Last week brought the public opening of the Smog Free Tower in Beijing, a 7-meter high structure that’s being billed as the largest outdoor air purifier in the world—it collects 75% of pm2.5 and pm10 airborne smog particles, cleans 30,000 cubic meters per hour using ion technology and green electricity, and creates a radius of clean air around the Tower in which to gather.
The mind behind it is Dutch artist and architect Daan Roosegaarde, who first struck upon the idea in 2013 when visiting Beijing and noticed the intense pollution that blanketed the city. Instead of passing through and letting the environmental problem worsen, he decided to use his collaborative resources at Netherlands-based design firm Studio Roosegaarde to tackle a creative solution.
Roosegaarde has navigated this route before. He calls these projects “landscapes of the future”: a Smart Highway project that lit roads using solar power; a sustainable dance floor that generates electricity through dance; or Windlicht, which connected windmills to one another with lines of green energy-produced light. When it came to the Smog Free Tower, he combined his own finances with a crowdfunding campaign to create a pilot version, which was erected in Rotterdam last year to great success. As an incentive to contribute, Roosegaarde and his team of environmental experts and designers made a line of Smog Free Jewelry, which encased the captured smog particles in clean-cut rings and cufflinks.
The Tower’s recent move to Beijing’s 798 Art District posed a new set of challenges for Roosegaarde—namely, gaining support from the Chinese Government about a sensitive issue, and figuring out how to best implement the Smog Free Project in the city that inspired it and other cities afterwards. To learn more, The Creators Project recently jumped on the phone with Roosegaarde, who’s currently stationed in Beijing overseeing the project’s launch.
The Creators Project: How different is the completed Smog Free Tower compared to when it was first conceived?
Daan Roosegaarde: Initially I was thinking of making the project more immaterial, by looking at a normal park and thinking the technology would somehow be buried into the grass, basically invisible. But then I thought, “No it would be good to give it more shape, like a place where people can meet, come and have picnics.” We started to focus more on the notion of a clean air temple, which is why the design is based on a Chinese pagoda, but at the same time we wanted to make it look like something from the future, like a satellite or spaceship. So it connects the history and future.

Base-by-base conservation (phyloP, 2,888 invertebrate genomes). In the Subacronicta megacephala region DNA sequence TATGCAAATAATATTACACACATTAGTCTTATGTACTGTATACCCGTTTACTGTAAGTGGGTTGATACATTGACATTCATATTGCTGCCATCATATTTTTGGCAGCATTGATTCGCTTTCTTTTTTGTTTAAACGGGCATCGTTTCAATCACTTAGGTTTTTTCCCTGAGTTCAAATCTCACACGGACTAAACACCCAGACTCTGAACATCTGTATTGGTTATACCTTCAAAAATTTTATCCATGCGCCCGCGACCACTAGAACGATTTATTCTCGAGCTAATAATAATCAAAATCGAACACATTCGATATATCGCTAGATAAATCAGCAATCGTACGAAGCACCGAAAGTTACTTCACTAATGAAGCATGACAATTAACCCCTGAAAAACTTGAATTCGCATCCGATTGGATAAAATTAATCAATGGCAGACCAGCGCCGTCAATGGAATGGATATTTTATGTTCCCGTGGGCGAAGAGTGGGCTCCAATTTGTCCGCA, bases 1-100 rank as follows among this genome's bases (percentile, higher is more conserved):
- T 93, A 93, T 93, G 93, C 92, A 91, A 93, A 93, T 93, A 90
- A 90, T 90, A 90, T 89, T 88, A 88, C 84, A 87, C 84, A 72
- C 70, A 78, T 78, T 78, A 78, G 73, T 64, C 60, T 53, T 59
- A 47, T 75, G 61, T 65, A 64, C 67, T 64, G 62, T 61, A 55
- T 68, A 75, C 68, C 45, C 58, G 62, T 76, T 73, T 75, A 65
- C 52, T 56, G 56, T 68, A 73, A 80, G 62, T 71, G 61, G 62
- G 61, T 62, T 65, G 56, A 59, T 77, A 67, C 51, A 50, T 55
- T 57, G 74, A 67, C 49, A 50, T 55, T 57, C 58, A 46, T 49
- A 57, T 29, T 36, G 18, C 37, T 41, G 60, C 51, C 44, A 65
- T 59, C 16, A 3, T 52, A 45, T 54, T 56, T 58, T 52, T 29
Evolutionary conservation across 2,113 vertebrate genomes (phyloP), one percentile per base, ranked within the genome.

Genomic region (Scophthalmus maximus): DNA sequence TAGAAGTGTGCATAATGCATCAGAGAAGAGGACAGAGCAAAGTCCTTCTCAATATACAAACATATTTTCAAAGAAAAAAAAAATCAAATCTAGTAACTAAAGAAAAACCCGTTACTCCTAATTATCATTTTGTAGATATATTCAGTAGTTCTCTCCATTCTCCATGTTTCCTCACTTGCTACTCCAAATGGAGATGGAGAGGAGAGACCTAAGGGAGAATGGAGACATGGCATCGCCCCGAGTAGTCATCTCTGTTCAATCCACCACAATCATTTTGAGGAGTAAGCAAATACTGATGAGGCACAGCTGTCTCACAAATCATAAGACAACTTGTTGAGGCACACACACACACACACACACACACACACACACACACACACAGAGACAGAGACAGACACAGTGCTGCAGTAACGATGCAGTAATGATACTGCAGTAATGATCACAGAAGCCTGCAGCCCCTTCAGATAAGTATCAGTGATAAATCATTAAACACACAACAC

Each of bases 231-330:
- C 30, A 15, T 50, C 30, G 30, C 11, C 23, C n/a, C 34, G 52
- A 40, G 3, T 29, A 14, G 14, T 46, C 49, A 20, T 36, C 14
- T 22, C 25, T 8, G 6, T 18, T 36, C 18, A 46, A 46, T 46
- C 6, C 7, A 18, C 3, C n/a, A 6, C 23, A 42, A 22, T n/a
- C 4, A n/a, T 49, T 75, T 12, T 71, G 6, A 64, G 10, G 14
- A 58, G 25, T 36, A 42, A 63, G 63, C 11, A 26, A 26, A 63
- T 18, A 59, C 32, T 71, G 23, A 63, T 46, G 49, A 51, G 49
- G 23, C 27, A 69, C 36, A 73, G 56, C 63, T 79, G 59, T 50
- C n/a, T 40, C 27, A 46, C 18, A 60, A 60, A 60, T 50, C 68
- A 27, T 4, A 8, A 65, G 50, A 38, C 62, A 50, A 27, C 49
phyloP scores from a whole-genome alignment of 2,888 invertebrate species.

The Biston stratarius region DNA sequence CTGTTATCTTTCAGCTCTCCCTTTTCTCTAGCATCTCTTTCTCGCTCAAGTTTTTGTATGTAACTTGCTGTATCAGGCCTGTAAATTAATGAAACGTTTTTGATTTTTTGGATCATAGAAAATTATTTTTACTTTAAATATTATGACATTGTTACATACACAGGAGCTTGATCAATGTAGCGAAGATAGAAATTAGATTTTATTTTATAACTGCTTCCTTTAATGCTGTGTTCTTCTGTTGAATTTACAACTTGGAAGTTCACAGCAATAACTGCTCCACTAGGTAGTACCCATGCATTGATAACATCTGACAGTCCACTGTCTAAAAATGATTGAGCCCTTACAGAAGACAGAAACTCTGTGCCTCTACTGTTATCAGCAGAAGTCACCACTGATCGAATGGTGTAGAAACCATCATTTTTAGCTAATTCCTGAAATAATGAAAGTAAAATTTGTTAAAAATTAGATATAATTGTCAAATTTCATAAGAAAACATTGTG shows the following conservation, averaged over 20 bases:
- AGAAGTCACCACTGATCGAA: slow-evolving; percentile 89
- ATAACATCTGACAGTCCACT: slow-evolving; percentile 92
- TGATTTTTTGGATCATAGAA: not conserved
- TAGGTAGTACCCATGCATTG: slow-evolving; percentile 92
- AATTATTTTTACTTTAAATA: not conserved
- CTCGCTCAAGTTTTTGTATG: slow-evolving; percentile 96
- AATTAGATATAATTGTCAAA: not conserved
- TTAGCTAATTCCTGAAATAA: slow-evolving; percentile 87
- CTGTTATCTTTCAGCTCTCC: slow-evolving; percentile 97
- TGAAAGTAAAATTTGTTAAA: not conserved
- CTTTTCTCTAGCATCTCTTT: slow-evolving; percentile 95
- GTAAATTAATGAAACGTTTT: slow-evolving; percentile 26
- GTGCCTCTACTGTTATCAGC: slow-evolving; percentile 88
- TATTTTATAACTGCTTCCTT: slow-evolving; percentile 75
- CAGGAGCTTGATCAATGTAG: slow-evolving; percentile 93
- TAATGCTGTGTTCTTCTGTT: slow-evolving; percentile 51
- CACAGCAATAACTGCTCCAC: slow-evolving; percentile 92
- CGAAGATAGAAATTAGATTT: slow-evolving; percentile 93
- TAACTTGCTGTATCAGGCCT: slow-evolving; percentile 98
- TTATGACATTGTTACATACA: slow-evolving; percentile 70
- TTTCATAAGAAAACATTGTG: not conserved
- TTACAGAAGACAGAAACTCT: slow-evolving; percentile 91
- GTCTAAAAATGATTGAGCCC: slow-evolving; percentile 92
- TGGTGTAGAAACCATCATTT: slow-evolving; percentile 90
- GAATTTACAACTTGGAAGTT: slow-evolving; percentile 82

How did the physical design of this project emerge from its environmental purpose?
I think I'm 100% inspired by these global challenges, like clean energy, water, air. And I think it's the role of the artist and designer not to make more stuff, like another chair, lamp, or table. I'm so incredibly tired of going to these design fairs and seeing the same old version. It's like, "Come on, we have enough of that." I think we should use design to improve life, and to use our creative thinking and to use our technology to make places that are better for people. We live in a world where we're sort of stuck beside a computer screen most of the time, including myself, and I'd venture to say you as well. We're feeding the virtual world with all our dreams, hopes, and desires, and at the same time our physical world is completely crashing. You're oblivious to it. So what happens when technology jumps out of the computer screen and gets more connected with our physical world? You can use buzz words like open reality, but I'm linking the virtual world to real places that are good for people again. And people get that.
On one hand it's technology, and we love technology, but at the same time it's the medium, not the message. There's that famous quote from Marshall McLuhan, the Canadian author, who said, "On Spaceship Earth, there are no passengers. We are all crew." And that's how I see myself. I'm not only a consumer, but I'm a maker, I make inventions. So I hope that the work that I do triggers that mentality a bit more.